Many thanks Ma'n for your time!

Wednesday, May 10, 2006

and this over here is our arabic copy writer...

I met up with a friend of mine yesterday…this friend of mine happens to be the rarest of gems in our industry. Truly a precious stone not to be found strolling around the putrid lakes of media city.
This friend of mine is truly one of a kind because...he reads and writes Arabic perfectly. And…..wait for it…..wait for it… comes the best part….he’s a ‘conceptualiser’ as well! Cub scouts promise, I’m not lying.

Now how many agency’s can boast one of ‘em?
Yes we all do have those Arabic translators that are occasionally honoured with an invitation to a brainstorming session because they “know the culture”…However upon the end of this field day they then resume their droning existence as the cog in the agencys arabizing machine.

So the question is why do agency management insist on hiring translators over Arabic coneptualisers?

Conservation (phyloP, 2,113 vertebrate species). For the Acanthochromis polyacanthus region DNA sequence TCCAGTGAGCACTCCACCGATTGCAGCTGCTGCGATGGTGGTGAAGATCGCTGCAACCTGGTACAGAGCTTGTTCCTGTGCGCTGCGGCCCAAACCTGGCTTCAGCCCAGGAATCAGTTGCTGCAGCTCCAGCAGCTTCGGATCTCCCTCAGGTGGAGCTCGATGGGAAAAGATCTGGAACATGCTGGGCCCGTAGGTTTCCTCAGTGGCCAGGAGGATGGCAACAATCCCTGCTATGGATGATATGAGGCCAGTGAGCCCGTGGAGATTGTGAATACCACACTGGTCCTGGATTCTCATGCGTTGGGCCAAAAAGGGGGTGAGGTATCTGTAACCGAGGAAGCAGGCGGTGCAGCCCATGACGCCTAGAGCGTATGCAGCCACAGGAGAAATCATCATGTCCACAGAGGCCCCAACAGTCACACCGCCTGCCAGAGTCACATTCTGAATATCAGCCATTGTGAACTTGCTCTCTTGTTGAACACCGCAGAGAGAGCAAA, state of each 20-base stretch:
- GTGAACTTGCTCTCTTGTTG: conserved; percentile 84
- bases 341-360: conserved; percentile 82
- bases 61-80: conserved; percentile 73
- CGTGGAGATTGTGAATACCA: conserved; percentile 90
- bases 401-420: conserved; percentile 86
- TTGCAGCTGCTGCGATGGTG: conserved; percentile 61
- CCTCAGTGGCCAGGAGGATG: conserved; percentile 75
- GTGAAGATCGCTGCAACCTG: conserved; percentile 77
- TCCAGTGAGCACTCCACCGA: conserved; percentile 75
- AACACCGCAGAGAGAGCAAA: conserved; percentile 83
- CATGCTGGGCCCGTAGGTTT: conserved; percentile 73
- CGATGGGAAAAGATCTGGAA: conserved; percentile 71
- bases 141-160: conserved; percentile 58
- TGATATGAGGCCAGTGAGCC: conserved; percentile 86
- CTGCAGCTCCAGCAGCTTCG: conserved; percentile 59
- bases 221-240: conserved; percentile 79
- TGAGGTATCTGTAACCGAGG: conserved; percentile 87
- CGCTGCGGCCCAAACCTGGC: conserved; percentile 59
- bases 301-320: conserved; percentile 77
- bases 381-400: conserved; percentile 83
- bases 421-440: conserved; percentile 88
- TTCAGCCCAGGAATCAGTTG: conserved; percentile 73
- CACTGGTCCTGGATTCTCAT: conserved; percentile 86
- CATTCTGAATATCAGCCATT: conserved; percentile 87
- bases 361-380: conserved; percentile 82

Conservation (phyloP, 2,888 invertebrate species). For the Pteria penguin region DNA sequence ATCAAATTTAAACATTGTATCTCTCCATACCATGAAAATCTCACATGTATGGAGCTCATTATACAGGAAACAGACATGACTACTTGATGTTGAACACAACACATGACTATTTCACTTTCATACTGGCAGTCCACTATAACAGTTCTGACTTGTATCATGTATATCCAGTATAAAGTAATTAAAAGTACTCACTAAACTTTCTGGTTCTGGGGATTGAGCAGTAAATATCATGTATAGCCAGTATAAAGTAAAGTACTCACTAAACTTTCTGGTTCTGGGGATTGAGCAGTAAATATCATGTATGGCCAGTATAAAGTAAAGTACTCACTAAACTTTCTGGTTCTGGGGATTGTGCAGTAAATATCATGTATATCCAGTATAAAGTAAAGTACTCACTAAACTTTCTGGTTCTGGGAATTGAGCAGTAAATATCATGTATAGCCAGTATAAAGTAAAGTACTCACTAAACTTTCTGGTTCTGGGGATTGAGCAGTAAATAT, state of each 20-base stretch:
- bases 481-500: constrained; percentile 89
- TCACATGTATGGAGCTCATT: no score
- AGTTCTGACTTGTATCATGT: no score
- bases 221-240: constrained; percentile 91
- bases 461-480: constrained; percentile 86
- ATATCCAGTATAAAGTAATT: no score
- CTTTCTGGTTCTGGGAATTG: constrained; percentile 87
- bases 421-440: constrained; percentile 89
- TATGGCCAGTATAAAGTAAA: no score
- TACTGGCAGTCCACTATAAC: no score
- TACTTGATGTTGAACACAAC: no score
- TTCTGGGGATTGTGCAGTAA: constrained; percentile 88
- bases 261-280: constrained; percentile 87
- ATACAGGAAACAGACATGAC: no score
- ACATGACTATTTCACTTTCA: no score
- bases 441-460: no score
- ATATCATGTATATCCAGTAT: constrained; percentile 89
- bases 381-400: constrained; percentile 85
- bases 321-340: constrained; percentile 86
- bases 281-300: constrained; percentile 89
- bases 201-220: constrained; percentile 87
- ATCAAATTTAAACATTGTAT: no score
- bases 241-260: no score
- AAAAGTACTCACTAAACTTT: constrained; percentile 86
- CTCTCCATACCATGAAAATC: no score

My humble guess is the following: 1 To start with, conceptualisers are indeed a rare gem…so coming by one is almost impossible.2 Insecure Creative directors that can’t speak a fu*king word of Arabic prefer it that way. 3 Agency’s would rather spend their buck on the tangibility of hard translated brochure copy instead of the intangibility of “Arabic Ideas”.

Not sure if that made sense

Though rational from a business perspective, I wonder how effective a creative, eloquent and charismatic English salesman would be if he had a translator by his side every time he knocked on someone’s door.